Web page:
A dictionary definition of “talent” is “natural aptitude or skill.” This may indeed be what the word means, but we don’t always use it quite that way. Often, it seems, we use it as a kind of placeholder term, standing in for whatever it is that would explain some performance, but which we can’t, or don’t care to, or again perhaps don’t want to, identify. Thus sometimes saying that someone is a talented musician, say, comes fairly close to saying that what accounts for this person’s excellent musicianship is something which it is in the context either impossible, unnecessary, undesirable, or otherwise irrelevant to specify.
This might make it sound as if referring to someone’s talent does not explain much, since “talent” understood as I just suggested is a “whatever-it-is-that” kind of term, which is unspecific. But “talent” used thus still rules out quite a bit. For instance, if (we say) one’s talent is responsible for her performance, then it was something about this person that is responsible for the performance, as opposed to sheer luck or some circumstances external to one in the sense of being outside of one’s intentional control. This secures the connection between talent and the praiseworthiness of the one who possesses it.
Furthermore, talent is in some sense opposed to training or other kinds of efforts, or in general anything that others could in principle execute without having the talent. Efforts and other imitable factors can explain a great deal, but sometimes we feel they do not quite completely explain some outstanding performance. Talent intimates some exceptional quality.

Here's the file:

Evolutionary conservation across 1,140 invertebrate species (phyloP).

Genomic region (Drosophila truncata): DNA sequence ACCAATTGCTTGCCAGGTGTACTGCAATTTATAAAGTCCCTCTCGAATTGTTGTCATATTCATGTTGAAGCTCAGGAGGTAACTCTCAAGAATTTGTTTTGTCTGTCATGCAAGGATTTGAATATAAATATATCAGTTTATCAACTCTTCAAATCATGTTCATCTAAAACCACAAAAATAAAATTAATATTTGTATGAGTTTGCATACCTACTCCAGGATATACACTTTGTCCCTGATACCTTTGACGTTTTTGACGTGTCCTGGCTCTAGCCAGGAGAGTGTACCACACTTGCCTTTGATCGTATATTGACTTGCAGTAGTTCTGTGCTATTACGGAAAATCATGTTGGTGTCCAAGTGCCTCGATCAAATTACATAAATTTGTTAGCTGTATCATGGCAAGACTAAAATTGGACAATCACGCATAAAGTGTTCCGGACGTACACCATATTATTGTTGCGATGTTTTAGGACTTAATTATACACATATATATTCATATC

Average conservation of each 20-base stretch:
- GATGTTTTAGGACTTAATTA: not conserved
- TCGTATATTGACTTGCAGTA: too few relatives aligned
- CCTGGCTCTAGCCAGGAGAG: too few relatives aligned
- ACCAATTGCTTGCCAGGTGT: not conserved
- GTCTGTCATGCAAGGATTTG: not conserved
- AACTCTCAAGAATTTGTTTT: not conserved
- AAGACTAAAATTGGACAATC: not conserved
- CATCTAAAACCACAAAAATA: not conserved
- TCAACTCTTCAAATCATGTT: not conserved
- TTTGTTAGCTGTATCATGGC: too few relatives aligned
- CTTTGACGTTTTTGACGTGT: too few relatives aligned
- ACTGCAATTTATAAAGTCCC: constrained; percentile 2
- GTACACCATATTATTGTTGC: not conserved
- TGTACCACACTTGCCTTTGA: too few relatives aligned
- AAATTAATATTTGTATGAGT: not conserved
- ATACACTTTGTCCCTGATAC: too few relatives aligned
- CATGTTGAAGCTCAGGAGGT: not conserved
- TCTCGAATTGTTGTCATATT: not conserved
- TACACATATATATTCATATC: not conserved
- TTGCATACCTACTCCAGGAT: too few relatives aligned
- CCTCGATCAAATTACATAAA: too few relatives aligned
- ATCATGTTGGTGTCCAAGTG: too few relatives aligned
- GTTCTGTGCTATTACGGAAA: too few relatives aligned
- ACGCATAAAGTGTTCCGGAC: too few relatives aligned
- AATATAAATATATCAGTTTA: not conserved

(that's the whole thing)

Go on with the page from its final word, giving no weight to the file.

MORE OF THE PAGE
In these ways the concept of talent seems to be connected with that of genius (as developed in the Romantic tradition). We can’t (we feel) quite explain how Mozart could have produced such magnificent music in such a copious quantity. We don’t want to say it was largely by chance; it was his achievement. Nor do we want to say that if one were in relevantly similar circumstances, receiving similar exposure and completing similar training, one would have been just as good as he. So we say he was a genius, possessing this unknown thing we call “talent.”
Although, as I said, “talent” is a placeholder term, the concept it expresses can easily get hypostasized. Thus some people sometimes think of talent as (something like) a spooky magic seed innately implanted in some select population, endowing them with some exceptional ability in some specific domain, such as musical composition, cooking, chess, or cycling. Such hypostasization presents “talent” as if it designated some special kind of natural aptitude, obscuring the fact that it often functions really only as a placeholder term.
Conceiving talent in this way as a special kind of natural aptitude is problematical. To begin with, natural aptitudes, I believe, cannot be very specific, whereas talent is often thought of as talent for some specific activity. There certainly are such things as natural aptitudes, but these are very generic dispositions, more often merely indicating some indeterminate limits than endowing one with some specific exceptional ability. Thus one may be naturally apt (perhaps for some genetic reasons) generically for, say, activities that require sustained attention, but probably not specifically for, say, the craft of pottery.